Fast fix to FLSA error can save you, but ‘correction window’ closes fast
If you screw up on a Fair Labor Standards Act (FLSA) pay issue, don't count on the "window of corrections" to save you. Sure, this Labor Department rule allows you to fix FLSA mistakes without losing the employees' exempt status. To use this window, you usually need to show that your FLSA mistake was "inadvertent" and that you reimbursed the worker to comply with the law.
But courts are becoming stingier about letting employers use the window of corrections to remedy FLSA mistakes. Labor's position is that this fix is not available to companies that have a policy or practice of defying the FLSA, even if they act to correct it. And lately, courts are more willing to side with this tight interpretation.
Still, some courts will let you use the window of corrections if you act fast and the mistake is clearly inadvertent, as this case below shows.
Bottom line: Educate managers on the FLSA to avoid pay mistakes in the first place. If you do slip up, don't use this fix-it rule if employees can show a pattern of illegal pay mistakes.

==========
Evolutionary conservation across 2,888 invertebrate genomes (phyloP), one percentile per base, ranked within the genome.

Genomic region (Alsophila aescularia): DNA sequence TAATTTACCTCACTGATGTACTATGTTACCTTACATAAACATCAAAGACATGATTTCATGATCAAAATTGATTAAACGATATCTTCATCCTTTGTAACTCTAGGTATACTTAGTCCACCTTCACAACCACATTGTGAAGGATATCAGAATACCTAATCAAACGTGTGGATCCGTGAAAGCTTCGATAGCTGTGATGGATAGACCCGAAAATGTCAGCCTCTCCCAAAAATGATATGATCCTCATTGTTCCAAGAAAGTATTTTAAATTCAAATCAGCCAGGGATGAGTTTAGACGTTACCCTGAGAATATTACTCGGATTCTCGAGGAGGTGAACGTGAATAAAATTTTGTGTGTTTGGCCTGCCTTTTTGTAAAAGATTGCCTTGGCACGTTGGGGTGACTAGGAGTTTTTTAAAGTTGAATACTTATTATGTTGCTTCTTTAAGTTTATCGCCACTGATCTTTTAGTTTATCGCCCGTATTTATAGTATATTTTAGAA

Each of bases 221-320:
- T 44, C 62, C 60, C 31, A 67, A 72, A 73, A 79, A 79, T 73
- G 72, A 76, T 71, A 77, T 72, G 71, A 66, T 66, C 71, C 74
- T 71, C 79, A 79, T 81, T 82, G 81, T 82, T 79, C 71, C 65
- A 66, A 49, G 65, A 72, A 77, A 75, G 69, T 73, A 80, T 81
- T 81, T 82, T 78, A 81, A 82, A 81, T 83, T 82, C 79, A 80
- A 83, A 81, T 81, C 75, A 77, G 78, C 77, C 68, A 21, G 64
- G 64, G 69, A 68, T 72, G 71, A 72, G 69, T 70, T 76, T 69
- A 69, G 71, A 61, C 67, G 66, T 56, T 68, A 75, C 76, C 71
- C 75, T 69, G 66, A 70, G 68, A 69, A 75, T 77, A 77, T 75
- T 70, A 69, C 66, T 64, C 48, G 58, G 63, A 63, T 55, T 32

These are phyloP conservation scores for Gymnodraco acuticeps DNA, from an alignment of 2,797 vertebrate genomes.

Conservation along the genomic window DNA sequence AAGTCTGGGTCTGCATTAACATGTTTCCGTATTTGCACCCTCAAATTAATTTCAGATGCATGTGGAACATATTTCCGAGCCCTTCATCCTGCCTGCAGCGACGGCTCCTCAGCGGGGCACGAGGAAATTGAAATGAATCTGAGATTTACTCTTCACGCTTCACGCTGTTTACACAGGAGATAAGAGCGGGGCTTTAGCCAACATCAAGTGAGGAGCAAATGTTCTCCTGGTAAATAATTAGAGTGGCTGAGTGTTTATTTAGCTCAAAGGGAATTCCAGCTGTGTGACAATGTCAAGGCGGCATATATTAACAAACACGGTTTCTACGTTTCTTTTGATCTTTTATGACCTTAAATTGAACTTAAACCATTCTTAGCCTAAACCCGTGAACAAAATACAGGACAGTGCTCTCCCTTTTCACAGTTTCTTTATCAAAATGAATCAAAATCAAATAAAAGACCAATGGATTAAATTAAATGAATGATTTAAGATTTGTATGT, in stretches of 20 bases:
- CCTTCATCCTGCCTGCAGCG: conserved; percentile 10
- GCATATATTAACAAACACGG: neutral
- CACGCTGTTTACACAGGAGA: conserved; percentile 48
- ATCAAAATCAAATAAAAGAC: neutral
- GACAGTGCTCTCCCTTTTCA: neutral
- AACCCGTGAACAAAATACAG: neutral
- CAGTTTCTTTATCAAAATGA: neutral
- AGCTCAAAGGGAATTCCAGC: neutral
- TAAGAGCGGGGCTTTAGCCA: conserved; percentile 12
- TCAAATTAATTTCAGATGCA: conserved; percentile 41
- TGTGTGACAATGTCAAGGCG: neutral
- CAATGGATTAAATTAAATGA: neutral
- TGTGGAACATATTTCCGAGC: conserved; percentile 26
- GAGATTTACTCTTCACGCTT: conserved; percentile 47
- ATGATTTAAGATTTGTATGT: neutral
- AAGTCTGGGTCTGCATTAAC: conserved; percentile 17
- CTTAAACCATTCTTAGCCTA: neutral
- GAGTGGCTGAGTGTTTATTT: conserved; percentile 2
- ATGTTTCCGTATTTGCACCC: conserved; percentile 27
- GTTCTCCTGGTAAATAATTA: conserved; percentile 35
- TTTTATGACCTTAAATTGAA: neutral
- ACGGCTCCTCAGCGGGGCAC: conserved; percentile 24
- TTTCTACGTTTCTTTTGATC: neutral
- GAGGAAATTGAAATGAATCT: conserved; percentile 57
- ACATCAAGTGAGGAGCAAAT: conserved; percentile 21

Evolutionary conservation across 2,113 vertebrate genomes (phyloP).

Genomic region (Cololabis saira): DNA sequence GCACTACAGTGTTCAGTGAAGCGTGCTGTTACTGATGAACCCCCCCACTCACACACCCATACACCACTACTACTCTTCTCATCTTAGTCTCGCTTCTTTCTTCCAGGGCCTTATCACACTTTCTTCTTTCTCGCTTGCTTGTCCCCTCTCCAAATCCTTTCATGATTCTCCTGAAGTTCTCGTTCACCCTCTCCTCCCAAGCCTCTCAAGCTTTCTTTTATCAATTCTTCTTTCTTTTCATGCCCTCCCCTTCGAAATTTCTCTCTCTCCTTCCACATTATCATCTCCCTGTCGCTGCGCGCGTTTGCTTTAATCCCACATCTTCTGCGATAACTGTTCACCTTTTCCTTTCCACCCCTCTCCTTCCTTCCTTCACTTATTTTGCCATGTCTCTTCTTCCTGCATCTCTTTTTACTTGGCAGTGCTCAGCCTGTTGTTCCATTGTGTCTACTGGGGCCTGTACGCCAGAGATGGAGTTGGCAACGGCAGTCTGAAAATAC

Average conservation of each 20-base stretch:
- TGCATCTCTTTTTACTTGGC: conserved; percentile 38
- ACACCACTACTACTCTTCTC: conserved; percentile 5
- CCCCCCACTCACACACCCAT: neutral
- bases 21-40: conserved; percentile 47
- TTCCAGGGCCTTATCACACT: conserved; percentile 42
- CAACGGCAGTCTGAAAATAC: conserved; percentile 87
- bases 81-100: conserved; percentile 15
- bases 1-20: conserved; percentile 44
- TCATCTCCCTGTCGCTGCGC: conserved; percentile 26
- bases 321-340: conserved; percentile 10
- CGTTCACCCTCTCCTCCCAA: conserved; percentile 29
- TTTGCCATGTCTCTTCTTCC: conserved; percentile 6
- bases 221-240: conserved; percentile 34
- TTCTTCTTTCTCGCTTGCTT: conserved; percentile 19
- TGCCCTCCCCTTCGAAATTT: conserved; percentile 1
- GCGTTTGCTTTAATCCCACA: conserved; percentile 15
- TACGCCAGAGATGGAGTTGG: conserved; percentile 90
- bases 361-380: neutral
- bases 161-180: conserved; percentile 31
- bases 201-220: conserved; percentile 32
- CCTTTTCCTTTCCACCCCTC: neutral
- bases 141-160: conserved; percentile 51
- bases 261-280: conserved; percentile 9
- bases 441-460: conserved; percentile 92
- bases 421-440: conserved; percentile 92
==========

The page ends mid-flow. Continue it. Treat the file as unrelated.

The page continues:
Recent case: A group of KFC restaurants followed a policy of deducting cash-register shortages from its managers' monthly bonuses. But the restaurant unwisely changed its policy and started taking the deductions from the managers' weekly salaries instead.
After four months, the company's attorney told the restaurant to stop taking deductions from weekly pay. It did, plus it repaid managers the improper amounts it deducted.
Even so, the managers sued, alleging that they were not exempt from overtime pay requirements because their weekly pay was subject to improper deductions.
A lower court sided with the managers. But an appeals court reversed and sided with the company, saying employers can save themselves from ruining an employees' exempt status as long as the company's mistake was inadvertent, it reimburses the correct amount and promises to comply with the law in the future. (Moore v. Hannon Food Servs. Inc., No. 01-60844, 5th Cir., 2003)